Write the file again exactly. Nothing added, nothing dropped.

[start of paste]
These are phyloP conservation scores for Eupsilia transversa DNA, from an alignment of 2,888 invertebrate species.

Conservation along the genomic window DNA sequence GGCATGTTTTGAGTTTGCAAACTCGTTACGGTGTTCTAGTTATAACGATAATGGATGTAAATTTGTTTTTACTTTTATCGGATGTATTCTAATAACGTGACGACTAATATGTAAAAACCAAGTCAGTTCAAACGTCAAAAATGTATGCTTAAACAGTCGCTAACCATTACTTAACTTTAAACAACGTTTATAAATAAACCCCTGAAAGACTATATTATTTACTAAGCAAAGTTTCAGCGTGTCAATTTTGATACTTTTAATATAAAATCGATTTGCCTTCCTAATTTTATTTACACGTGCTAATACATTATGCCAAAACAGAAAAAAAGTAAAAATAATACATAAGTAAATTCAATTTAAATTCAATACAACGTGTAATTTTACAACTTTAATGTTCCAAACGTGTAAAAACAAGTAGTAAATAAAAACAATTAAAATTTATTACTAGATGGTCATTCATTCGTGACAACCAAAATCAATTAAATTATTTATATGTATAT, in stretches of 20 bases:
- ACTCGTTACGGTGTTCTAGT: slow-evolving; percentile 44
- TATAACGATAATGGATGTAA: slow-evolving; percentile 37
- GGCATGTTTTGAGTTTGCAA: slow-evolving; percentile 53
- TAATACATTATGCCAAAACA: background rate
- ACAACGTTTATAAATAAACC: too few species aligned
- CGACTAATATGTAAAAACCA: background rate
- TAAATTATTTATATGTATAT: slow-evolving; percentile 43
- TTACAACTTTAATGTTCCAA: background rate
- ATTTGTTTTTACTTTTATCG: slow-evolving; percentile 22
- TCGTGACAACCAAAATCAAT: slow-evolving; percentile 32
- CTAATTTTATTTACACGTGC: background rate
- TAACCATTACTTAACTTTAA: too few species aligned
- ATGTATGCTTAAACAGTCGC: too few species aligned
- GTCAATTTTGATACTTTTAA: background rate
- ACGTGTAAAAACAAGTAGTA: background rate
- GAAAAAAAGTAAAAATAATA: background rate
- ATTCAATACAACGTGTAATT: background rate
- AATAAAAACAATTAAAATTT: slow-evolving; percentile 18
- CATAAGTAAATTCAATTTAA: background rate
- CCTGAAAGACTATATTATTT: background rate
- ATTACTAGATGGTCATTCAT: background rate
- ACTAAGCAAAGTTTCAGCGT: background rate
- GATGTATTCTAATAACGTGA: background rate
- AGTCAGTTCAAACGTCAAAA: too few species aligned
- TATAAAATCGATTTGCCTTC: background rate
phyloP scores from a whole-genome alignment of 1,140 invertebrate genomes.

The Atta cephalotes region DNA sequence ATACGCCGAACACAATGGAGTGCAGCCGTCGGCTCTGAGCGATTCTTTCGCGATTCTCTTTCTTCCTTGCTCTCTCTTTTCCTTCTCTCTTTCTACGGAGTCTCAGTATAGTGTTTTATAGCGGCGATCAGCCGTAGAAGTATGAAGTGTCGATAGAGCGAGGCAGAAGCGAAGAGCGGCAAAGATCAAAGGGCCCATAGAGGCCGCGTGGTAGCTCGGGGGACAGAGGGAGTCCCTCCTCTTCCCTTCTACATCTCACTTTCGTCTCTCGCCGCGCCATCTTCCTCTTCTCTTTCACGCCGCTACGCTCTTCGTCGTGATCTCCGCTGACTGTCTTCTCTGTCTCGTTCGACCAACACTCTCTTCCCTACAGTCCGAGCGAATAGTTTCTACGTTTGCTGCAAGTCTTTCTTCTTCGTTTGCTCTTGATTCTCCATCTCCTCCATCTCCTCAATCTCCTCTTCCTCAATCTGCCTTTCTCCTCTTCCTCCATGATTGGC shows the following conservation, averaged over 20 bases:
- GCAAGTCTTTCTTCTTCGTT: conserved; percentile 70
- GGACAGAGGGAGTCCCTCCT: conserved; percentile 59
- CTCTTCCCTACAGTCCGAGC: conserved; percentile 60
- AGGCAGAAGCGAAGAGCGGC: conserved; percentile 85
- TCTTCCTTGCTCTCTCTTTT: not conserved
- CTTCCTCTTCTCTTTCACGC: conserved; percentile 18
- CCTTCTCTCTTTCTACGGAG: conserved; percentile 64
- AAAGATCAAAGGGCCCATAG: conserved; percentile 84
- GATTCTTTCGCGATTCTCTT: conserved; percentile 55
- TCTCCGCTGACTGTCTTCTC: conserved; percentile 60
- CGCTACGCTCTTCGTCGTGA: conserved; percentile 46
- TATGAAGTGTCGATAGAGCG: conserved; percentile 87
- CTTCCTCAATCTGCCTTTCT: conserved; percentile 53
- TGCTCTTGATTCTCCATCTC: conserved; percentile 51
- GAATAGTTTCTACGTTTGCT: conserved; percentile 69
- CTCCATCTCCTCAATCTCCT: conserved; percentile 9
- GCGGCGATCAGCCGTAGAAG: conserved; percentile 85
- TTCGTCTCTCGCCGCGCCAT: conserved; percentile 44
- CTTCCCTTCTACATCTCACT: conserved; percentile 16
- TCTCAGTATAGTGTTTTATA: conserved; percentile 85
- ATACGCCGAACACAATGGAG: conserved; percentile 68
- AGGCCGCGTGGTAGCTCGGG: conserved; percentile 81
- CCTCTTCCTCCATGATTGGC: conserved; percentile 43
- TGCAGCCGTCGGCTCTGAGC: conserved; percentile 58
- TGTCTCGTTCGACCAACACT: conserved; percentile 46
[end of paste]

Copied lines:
These are phyloP conservation scores for Eupsilia transversa DNA, from an alignment of 2,888 invertebrate species.

Conservation along the genomic window DNA sequence GGCATGTTTTGAGTTTGCAAACTCGTTACGGTGTTCTAGTTATAACGATAATGGATGTAAATTTGTTTTTACTTTTATCGGATGTATTCTAATAACGTGACGACTAATATGTAAAAACCAAGTCAGTTCAAACGTCAAAAATGTATGCTTAAACAGTCGCTAACCATTACTTAACTTTAAACAACGTTTATAAATAAACCCCTGAAAGACTATATTATTTACTAAGCAAAGTTTCAGCGTGTCAATTTTGATACTTTTAATATAAAATCGATTTGCCTTCCTAATTTTATTTACACGTGCTAATACATTATGCCAAAACAGAAAAAAAGTAAAAATAATACATAAGTAAATTCAATTTAAATTCAATACAACGTGTAATTTTACAACTTTAATGTTCCAAACGTGTAAAAACAAGTAGTAAATAAAAACAATTAAAATTTATTACTAGATGGTCATTCATTCGTGACAACCAAAATCAATTAAATTATTTATATGTATAT, in stretches of 20 bases:
- ACTCGTTACGGTGTTCTAGT: slow-evolving; percentile 44
- TATAACGATAATGGATGTAA: slow-evolving; percentile 37
- GGCATGTTTTGAGTTTGCAA: slow-evolving; percentile 53
- TAATACATTATGCCAAAACA: background rate
- ACAACGTTTATAAATAAACC: too few species aligned
- CGACTAATATGTAAAAACCA: background rate
- TAAATTATTTATATGTATAT: slow-evolving; percentile 43
- TTACAACTTTAATGTTCCAA: background rate
- ATTTGTTTTTACTTTTATCG: slow-evolving; percentile 22
- TCGTGACAACCAAAATCAAT: slow-evolving; percentile 32
- CTAATTTTATTTACACGTGC: background rate
- TAACCATTACTTAACTTTAA: too few species aligned
- ATGTATGCTTAAACAGTCGC: too few species aligned
- GTCAATTTTGATACTTTTAA: background rate
- ACGTGTAAAAACAAGTAGTA: background rate
- GAAAAAAAGTAAAAATAATA: background rate
- ATTCAATACAACGTGTAATT: background rate
- AATAAAAACAATTAAAATTT: slow-evolving; percentile 18
- CATAAGTAAATTCAATTTAA: background rate
- CCTGAAAGACTATATTATTT: background rate
- ATTACTAGATGGTCATTCAT: background rate
- ACTAAGCAAAGTTTCAGCGT: background rate
- GATGTATTCTAATAACGTGA: background rate
- AGTCAGTTCAAACGTCAAAA: too few species aligned
- TATAAAATCGATTTGCCTTC: background rate
phyloP scores from a whole-genome alignment of 1,140 invertebrate genomes.

The Atta cephalotes region DNA sequence ATACGCCGAACACAATGGAGTGCAGCCGTCGGCTCTGAGCGATTCTTTCGCGATTCTCTTTCTTCCTTGCTCTCTCTTTTCCTTCTCTCTTTCTACGGAGTCTCAGTATAGTGTTTTATAGCGGCGATCAGCCGTAGAAGTATGAAGTGTCGATAGAGCGAGGCAGAAGCGAAGAGCGGCAAAGATCAAAGGGCCCATAGAGGCCGCGTGGTAGCTCGGGGGACAGAGGGAGTCCCTCCTCTTCCCTTCTACATCTCACTTTCGTCTCTCGCCGCGCCATCTTCCTCTTCTCTTTCACGCCGCTACGCTCTTCGTCGTGATCTCCGCTGACTGTCTTCTCTGTCTCGTTCGACCAACACTCTCTTCCCTACAGTCCGAGCGAATAGTTTCTACGTTTGCTGCAAGTCTTTCTTCTTCGTTTGCTCTTGATTCTCCATCTCCTCCATCTCCTCAATCTCCTCTTCCTCAATCTGCCTTTCTCCTCTTCCTCCATGATTGGC shows the following conservation, averaged over 20 bases:
- GCAAGTCTTTCTTCTTCGTT: conserved; percentile 70
- GGACAGAGGGAGTCCCTCCT: conserved; percentile 59
- CTCTTCCCTACAGTCCGAGC: conserved; percentile 60
- AGGCAGAAGCGAAGAGCGGC: conserved; percentile 85
- TCTTCCTTGCTCTCTCTTTT: not conserved
- CTTCCTCTTCTCTTTCACGC: conserved; percentile 18
- CCTTCTCTCTTTCTACGGAG: conserved; percentile 64
- AAAGATCAAAGGGCCCATAG: conserved; percentile 84
- GATTCTTTCGCGATTCTCTT: conserved; percentile 55
- TCTCCGCTGACTGTCTTCTC: conserved; percentile 60
- CGCTACGCTCTTCGTCGTGA: conserved; percentile 46
- TATGAAGTGTCGATAGAGCG: conserved; percentile 87
- CTTCCTCAATCTGCCTTTCT: conserved; percentile 53
- TGCTCTTGATTCTCCATCTC: conserved; percentile 51
- GAATAGTTTCTACGTTTGCT: conserved; percentile 69
- CTCCATCTCCTCAATCTCCT: conserved; percentile 9
- GCGGCGATCAGCCGTAGAAG: conserved; percentile 85
- TTCGTCTCTCGCCGCGCCAT: conserved; percentile 44
- CTTCCCTTCTACATCTCACT: conserved; percentile 16
- TCTCAGTATAGTGTTTTATA: conserved; percentile 85
- ATACGCCGAACACAATGGAG: conserved; percentile 68
- AGGCCGCGTGGTAGCTCGGG: conserved; percentile 81
- CCTCTTCCTCCATGATTGGC: conserved; percentile 43
- TGCAGCCGTCGGCTCTGAGC: conserved; percentile 58
- TGTCTCGTTCGACCAACACT: conserved; percentile 46